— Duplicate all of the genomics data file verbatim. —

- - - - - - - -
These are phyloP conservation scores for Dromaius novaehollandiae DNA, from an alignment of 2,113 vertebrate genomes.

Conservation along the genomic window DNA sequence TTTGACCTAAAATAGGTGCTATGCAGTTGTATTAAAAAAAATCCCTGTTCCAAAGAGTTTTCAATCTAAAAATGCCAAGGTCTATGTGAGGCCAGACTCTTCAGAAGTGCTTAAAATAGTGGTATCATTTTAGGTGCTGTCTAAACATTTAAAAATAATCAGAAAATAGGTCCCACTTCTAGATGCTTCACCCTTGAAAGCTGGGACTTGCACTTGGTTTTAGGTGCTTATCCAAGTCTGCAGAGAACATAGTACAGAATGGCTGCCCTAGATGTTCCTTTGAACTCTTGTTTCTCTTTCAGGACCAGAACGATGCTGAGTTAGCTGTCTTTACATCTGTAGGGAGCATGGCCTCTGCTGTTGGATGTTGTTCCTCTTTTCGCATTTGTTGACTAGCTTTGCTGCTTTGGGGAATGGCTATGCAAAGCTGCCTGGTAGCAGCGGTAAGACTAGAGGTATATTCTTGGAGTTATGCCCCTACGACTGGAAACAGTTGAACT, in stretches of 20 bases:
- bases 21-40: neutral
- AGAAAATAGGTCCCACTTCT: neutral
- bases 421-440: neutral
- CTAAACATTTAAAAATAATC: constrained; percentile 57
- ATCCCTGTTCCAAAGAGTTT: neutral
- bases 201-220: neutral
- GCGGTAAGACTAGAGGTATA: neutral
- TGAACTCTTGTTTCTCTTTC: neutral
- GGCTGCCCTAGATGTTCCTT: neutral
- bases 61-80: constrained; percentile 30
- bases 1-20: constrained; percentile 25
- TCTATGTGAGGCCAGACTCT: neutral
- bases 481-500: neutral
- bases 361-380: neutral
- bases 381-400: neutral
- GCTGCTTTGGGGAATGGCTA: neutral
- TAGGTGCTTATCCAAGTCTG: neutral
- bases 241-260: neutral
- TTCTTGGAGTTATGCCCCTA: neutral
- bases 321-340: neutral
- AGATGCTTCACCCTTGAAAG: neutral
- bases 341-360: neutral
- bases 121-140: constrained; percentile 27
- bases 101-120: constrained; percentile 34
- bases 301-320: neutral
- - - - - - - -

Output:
These are phyloP conservation scores for Dromaius novaehollandiae DNA, from an alignment of 2,113 vertebrate genomes.

Conservation along the genomic window DNA sequence TTTGACCTAAAATAGGTGCTATGCAGTTGTATTAAAAAAAATCCCTGTTCCAAAGAGTTTTCAATCTAAAAATGCCAAGGTCTATGTGAGGCCAGACTCTTCAGAAGTGCTTAAAATAGTGGTATCATTTTAGGTGCTGTCTAAACATTTAAAAATAATCAGAAAATAGGTCCCACTTCTAGATGCTTCACCCTTGAAAGCTGGGACTTGCACTTGGTTTTAGGTGCTTATCCAAGTCTGCAGAGAACATAGTACAGAATGGCTGCCCTAGATGTTCCTTTGAACTCTTGTTTCTCTTTCAGGACCAGAACGATGCTGAGTTAGCTGTCTTTACATCTGTAGGGAGCATGGCCTCTGCTGTTGGATGTTGTTCCTCTTTTCGCATTTGTTGACTAGCTTTGCTGCTTTGGGGAATGGCTATGCAAAGCTGCCTGGTAGCAGCGGTAAGACTAGAGGTATATTCTTGGAGTTATGCCCCTACGACTGGAAACAGTTGAACT, in stretches of 20 bases:
- bases 21-40: neutral
- AGAAAATAGGTCCCACTTCT: neutral
- bases 421-440: neutral
- CTAAACATTTAAAAATAATC: constrained; percentile 57
- ATCCCTGTTCCAAAGAGTTT: neutral
- bases 201-220: neutral
- GCGGTAAGACTAGAGGTATA: neutral
- TGAACTCTTGTTTCTCTTTC: neutral
- GGCTGCCCTAGATGTTCCTT: neutral
- bases 61-80: constrained; percentile 30
- bases 1-20: constrained; percentile 25
- TCTATGTGAGGCCAGACTCT: neutral
- bases 481-500: neutral
- bases 361-380: neutral
- bases 381-400: neutral
- GCTGCTTTGGGGAATGGCTA: neutral
- TAGGTGCTTATCCAAGTCTG: neutral
- bases 241-260: neutral
- TTCTTGGAGTTATGCCCCTA: neutral
- bases 321-340: neutral
- AGATGCTTCACCCTTGAAAG: neutral
- bases 341-360: neutral
- bases 121-140: constrained; percentile 27
- bases 101-120: constrained; percentile 34
- bases 301-320: neutral